Chemical and Physical Changes

In Chemistry, there are two basic types of changes of a substance: Chemical and Physical.

A Physical change is a change that occurs without changing the basic identity of a substance. A good example of this would be the changes of water from it's liquid state, to it's solid state (Ice) or it's gaseous state (vapor). No matter which of these three forms water is in, it is still water. It retains it's chemical makeup. These changes are known as phase changes.

A Chemical change occurs when a substance becomes a new and completely different substance. An example of a chemical change is an object rusting.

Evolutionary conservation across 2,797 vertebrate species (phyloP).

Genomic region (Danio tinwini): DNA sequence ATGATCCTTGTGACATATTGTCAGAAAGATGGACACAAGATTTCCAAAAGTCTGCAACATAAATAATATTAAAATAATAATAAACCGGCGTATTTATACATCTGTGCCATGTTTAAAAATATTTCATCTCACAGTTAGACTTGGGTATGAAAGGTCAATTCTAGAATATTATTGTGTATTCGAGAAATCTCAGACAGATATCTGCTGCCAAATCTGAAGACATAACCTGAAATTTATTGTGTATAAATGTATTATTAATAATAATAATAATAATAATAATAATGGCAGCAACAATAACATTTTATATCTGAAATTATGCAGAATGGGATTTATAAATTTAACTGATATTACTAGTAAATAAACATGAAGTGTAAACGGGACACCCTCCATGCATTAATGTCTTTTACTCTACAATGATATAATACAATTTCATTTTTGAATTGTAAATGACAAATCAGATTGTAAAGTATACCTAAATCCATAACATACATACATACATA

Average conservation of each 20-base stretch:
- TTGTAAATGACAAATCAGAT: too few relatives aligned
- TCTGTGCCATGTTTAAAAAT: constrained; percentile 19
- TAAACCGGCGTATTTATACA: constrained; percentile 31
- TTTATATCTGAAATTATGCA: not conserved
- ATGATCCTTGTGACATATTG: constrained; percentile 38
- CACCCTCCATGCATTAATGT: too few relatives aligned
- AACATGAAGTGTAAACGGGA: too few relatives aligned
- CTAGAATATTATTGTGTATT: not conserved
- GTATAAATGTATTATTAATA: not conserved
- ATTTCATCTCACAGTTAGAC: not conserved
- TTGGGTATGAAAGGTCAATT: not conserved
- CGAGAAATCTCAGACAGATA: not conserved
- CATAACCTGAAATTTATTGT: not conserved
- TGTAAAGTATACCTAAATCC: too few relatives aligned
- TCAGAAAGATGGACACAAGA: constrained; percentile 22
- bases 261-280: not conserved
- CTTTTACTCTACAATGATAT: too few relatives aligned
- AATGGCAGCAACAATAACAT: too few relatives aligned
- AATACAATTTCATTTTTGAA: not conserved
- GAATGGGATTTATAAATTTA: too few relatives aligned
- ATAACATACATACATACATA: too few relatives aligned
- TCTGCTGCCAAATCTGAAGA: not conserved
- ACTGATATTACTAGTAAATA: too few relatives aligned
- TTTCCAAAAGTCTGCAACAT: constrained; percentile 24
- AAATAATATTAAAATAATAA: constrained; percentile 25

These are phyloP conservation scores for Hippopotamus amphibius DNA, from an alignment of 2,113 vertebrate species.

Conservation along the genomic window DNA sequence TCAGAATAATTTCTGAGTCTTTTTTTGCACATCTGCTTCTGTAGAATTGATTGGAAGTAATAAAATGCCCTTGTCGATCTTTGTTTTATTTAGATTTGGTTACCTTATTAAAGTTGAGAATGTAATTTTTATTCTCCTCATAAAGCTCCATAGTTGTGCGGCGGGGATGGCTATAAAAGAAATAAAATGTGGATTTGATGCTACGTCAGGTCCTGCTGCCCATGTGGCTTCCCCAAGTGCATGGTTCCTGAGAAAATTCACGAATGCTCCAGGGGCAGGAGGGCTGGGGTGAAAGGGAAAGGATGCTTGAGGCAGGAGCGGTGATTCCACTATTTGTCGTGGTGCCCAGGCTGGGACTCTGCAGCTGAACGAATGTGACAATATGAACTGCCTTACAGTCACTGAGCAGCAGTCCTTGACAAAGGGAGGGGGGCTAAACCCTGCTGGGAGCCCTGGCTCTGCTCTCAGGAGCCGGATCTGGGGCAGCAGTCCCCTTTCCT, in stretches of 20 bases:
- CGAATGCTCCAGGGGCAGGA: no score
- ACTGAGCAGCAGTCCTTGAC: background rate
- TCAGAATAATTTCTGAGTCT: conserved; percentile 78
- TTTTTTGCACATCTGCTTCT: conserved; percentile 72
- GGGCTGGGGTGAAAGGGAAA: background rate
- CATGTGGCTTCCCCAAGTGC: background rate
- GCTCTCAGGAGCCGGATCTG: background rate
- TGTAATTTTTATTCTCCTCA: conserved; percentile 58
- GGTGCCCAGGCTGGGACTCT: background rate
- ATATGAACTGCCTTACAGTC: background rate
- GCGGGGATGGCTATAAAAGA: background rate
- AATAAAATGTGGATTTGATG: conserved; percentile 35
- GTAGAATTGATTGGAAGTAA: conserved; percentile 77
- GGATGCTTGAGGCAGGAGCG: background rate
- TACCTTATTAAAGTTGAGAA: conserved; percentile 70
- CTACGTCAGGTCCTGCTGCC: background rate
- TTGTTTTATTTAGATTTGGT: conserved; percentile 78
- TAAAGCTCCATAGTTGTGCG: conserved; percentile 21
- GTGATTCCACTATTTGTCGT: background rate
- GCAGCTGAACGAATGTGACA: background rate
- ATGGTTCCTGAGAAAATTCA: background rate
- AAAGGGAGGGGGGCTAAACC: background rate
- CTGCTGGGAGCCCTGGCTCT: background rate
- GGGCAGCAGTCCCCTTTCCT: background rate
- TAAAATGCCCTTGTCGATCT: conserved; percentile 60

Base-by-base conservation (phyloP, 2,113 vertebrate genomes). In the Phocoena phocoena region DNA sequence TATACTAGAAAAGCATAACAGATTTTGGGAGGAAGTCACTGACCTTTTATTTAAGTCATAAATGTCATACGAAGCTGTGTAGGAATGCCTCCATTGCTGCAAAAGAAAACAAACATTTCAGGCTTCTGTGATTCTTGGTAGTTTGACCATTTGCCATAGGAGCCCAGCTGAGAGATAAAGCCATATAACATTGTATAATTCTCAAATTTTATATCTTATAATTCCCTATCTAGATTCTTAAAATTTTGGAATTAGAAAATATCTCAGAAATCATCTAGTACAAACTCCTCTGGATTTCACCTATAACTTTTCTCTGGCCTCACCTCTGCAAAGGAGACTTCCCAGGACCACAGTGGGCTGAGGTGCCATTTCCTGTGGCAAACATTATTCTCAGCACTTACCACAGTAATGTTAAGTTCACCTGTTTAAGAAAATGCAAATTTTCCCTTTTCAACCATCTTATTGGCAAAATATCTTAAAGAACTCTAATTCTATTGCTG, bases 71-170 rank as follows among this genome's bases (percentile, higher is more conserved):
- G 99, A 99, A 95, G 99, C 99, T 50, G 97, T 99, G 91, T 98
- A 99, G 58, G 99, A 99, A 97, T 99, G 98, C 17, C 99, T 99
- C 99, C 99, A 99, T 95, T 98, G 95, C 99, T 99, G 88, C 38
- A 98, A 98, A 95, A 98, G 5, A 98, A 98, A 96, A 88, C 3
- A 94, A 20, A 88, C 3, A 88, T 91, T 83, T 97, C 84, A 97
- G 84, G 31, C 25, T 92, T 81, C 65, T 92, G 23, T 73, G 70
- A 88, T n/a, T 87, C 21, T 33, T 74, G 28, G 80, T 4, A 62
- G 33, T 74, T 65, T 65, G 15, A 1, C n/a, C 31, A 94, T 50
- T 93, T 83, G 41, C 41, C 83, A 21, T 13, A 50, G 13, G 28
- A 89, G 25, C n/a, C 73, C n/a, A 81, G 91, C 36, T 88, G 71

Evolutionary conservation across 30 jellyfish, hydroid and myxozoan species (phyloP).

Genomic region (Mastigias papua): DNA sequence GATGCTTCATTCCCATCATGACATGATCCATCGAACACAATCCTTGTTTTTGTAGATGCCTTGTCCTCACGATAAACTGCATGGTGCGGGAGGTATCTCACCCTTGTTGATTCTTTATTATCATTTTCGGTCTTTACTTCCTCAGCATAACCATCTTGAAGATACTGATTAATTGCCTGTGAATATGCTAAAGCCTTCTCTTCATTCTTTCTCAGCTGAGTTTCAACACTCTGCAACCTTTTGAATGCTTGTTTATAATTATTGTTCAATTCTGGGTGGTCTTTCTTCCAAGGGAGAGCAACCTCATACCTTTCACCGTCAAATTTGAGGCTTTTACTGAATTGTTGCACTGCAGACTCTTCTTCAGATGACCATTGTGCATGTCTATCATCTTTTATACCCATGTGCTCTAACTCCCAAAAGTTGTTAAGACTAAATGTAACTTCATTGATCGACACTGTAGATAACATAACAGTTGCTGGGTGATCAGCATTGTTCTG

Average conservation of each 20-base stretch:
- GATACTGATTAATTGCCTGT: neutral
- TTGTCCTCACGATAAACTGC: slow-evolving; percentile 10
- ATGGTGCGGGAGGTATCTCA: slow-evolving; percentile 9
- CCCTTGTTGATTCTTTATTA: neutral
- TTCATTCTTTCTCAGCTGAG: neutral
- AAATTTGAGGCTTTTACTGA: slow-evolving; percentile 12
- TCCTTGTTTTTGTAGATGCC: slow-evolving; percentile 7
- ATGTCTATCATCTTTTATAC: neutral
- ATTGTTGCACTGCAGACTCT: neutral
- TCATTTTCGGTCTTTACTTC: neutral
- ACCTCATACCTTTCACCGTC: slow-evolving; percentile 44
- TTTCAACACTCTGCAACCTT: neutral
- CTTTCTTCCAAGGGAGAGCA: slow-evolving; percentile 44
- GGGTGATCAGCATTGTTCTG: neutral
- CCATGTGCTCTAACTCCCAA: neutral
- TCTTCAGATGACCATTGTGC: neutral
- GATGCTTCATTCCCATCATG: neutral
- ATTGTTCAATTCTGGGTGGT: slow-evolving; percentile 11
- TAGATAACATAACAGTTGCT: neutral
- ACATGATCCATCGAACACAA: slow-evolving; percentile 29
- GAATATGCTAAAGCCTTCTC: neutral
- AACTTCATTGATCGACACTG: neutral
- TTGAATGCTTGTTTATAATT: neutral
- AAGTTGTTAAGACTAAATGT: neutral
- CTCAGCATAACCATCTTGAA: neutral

Evidence of a Chemical Change

There is a simple way to figure out whether the evidence of change of a substance points to a Chemical or Physical change. The name for this way of analyzing the evidence is called EPOCH, an acronym.

E - Effervescence (bubbles/gives off gas)
P - Precipitate (solid crystals form)
O - Odor (change of smell is detected)
C - Color Change
H - Heat (reaction heats up or cools down)